Bell Textron, the manufacturer of the iconic V-22 Osprey transport tiltrotor, is pitching a new tiltrotor platform to the United States military, and this one would be unmanned.
The success of the V-22 platform, in service with the Marine Corps, Air Force, Navy, and the Japan Self-Defense Forces, is something that Bell would no doubt like to replicate. In addition to the Osprey, Bell also has another horse in the tiltrotor race, their V-280 Valor. The V-280 is currently in the running to win the Future Vertical Lift program, an initiative that aims to replace a number of the Army’s aging helicopters with one platform.
Bell can draw on the lessons learned from both of their earlier tiltrotor platforms to design their V-247. Like the V-22 and V-280, Bell’s unmanned drone would have two rotatable rotors, allowing the drone to take off vertically and fly horizontally. One of the potentially game-changing aspects of the V-247? Its range.
One advantage the V-22 has over the older helicopter and turboprop transports it replaced is its very respectable range, which Bell lists as 860 nautical miles, just shy of 1,000 miles. This extended range is a boon to the Navy in particular, as increased resupply ranges allow U.S. Navy ships to have a better force dispersal posture and stay farther out at sea. And, while respectable, the V-22’s range pales in comparison to the V-247.
The V-247’s range? Bell lists its range as 2,500 nautical miles—or nearly 2,900 miles, and almost triple the V-22’s range.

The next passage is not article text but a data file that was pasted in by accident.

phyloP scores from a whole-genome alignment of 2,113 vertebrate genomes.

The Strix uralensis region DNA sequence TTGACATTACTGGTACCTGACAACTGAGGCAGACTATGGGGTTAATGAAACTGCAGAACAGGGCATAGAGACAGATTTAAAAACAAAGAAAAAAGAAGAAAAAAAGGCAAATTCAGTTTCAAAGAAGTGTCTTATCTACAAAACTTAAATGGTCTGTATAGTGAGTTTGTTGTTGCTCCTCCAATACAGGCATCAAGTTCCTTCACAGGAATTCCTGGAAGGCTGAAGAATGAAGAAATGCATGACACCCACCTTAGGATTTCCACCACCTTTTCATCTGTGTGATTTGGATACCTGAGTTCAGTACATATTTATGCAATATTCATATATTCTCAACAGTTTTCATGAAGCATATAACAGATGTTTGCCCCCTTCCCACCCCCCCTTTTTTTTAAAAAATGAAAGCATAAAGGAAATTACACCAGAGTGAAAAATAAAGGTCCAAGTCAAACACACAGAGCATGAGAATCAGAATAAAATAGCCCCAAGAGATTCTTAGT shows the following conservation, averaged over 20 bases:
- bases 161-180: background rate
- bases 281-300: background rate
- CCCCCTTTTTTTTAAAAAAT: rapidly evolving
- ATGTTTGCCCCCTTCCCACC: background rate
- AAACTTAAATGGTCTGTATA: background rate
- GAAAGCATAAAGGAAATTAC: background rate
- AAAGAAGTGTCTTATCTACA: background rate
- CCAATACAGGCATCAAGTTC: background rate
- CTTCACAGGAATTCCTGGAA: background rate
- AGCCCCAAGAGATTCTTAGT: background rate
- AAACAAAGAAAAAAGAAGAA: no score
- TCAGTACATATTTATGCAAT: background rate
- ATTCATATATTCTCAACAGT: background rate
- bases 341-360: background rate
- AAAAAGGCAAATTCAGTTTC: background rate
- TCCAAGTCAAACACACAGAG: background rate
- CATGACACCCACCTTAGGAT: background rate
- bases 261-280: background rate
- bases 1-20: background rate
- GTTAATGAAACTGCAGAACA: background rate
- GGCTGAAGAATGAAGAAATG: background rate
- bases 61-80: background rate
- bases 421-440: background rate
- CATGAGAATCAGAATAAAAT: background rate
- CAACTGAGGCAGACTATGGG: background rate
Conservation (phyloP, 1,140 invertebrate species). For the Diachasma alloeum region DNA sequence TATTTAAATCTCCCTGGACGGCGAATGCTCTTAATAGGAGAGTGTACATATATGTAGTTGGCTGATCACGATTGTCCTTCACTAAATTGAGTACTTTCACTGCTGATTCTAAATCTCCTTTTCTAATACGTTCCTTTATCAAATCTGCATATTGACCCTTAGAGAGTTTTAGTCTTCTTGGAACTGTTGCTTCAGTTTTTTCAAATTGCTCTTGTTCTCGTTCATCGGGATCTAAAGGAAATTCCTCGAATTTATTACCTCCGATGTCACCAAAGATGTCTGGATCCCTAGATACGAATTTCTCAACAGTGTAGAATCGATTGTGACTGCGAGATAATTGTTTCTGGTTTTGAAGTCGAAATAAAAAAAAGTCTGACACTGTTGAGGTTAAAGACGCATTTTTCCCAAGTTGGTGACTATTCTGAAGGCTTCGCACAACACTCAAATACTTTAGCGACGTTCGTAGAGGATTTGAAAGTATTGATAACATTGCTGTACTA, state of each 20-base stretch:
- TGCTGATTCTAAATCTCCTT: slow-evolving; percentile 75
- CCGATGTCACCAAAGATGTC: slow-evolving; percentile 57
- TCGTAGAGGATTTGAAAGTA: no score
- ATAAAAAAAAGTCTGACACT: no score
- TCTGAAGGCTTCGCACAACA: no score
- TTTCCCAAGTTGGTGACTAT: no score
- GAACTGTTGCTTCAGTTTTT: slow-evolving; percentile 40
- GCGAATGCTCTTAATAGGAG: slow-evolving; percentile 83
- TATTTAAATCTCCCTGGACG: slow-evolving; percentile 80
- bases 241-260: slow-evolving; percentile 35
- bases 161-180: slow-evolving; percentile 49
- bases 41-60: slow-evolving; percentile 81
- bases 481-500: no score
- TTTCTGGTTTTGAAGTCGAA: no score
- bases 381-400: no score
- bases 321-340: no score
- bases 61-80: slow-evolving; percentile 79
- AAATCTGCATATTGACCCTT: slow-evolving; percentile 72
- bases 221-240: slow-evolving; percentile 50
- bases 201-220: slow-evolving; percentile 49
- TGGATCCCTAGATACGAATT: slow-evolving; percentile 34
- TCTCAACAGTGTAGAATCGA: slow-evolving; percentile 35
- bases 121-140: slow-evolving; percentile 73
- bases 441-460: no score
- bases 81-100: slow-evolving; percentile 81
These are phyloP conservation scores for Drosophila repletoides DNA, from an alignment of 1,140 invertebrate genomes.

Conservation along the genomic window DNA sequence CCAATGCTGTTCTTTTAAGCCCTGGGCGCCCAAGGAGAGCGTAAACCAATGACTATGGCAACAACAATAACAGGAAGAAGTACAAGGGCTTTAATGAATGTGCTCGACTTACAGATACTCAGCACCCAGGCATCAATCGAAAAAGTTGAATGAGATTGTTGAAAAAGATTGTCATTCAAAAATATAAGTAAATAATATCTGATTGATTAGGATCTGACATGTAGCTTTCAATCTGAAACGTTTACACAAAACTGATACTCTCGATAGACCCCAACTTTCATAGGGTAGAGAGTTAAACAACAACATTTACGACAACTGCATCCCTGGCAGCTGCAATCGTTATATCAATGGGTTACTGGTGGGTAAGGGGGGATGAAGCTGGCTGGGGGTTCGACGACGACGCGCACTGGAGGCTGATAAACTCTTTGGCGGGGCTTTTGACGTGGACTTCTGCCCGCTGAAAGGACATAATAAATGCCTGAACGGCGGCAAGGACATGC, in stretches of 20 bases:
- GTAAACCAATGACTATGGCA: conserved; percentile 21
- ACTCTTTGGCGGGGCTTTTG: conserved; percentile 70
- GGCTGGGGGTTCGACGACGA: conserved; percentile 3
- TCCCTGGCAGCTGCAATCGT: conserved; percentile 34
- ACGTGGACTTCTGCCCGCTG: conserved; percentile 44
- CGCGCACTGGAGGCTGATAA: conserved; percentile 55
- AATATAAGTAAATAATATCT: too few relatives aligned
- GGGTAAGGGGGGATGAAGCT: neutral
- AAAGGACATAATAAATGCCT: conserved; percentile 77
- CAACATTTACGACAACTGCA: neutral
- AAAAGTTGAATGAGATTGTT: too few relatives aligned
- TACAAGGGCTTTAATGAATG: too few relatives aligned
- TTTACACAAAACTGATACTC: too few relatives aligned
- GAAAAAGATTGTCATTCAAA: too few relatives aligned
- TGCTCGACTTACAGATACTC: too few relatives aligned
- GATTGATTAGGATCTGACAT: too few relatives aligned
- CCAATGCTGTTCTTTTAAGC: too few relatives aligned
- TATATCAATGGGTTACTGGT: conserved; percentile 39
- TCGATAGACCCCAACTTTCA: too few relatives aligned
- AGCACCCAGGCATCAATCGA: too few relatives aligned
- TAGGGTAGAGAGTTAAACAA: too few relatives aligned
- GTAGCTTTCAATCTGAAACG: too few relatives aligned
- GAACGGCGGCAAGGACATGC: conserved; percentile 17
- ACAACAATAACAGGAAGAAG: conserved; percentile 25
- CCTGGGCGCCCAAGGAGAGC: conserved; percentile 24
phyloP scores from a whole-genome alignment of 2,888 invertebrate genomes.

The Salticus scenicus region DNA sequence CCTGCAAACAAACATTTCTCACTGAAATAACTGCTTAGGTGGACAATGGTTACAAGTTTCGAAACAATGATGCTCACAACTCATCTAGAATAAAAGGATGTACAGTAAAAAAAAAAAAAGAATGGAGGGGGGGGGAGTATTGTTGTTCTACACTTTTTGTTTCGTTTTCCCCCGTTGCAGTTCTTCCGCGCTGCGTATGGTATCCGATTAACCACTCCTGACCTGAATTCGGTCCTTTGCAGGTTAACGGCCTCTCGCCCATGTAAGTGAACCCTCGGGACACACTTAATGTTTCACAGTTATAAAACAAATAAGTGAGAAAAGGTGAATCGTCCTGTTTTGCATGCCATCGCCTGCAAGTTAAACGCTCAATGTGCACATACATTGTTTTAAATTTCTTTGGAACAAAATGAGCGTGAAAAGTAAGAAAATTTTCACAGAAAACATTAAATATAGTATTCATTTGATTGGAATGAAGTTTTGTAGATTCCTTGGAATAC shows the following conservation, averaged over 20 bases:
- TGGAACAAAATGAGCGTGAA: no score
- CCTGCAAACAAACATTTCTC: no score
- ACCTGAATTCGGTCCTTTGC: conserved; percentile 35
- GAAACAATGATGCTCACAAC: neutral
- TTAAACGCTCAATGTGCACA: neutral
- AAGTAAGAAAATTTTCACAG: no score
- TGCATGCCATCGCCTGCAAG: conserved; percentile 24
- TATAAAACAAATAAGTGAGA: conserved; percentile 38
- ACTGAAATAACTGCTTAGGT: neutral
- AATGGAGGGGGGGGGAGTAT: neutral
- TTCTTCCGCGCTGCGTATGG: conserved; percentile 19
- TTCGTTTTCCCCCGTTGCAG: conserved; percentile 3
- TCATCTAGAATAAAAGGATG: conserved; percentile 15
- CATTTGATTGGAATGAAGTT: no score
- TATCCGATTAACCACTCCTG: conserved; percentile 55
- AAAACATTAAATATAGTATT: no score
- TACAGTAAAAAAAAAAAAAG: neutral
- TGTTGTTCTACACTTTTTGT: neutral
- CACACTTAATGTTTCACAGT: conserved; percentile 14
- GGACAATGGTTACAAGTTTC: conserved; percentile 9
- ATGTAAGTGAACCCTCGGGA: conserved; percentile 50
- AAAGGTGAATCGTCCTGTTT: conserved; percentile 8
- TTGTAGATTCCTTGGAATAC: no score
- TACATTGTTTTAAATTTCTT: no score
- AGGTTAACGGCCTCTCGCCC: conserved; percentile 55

All Eyes on the Pacific
Bell may have designed the V-247 with an eye on the United States Marine Corps. From Guam, the V-247 would have sufficient range to reach virtually all of north and western China as well as the entirety of the South China Sea, as far east as Thailand, and most of the northern half of Australia.
Such extended ranges could come in handy when used in tandem with the Marine Corps’ new Pacific plan, the Marine Littoral Regiment. This new force design, made up of a combat team, an anti-air element, and a logistics group, would see smaller groups of far-flung Marines dotting the Pacific Ocean. Armed to the teeth with new, potent anti-ship capabilities, Marines could in theory do something they haven’t done for a long time: sink ships.
While small groups of highly mobile Marines could be very effective on ocean battlefields in the future, one of the inherent challenges to a fight in the Pacific is distance. How can the Marine Corps keep Marine Littoral Regiments supplied with anti-ship missiles, food, and water in highly contested, far-off maritime environments?
One of the solutions that has been floated before takes a page from narcotrafficers, and would see large numbers of relatively compact, unmanned semisubmersibles take to the seas, loaded to the gills with food and ammunition. Built on the cheap and expendable, autonomous boats could be one solution—and the other could be UAVs like Bell’s V-247.
Caleb Larson is a Defense Writer with The National Interest. He holds a Master of Public Policy and covers U.S. and Russian security, European defense issues, and German politics and culture.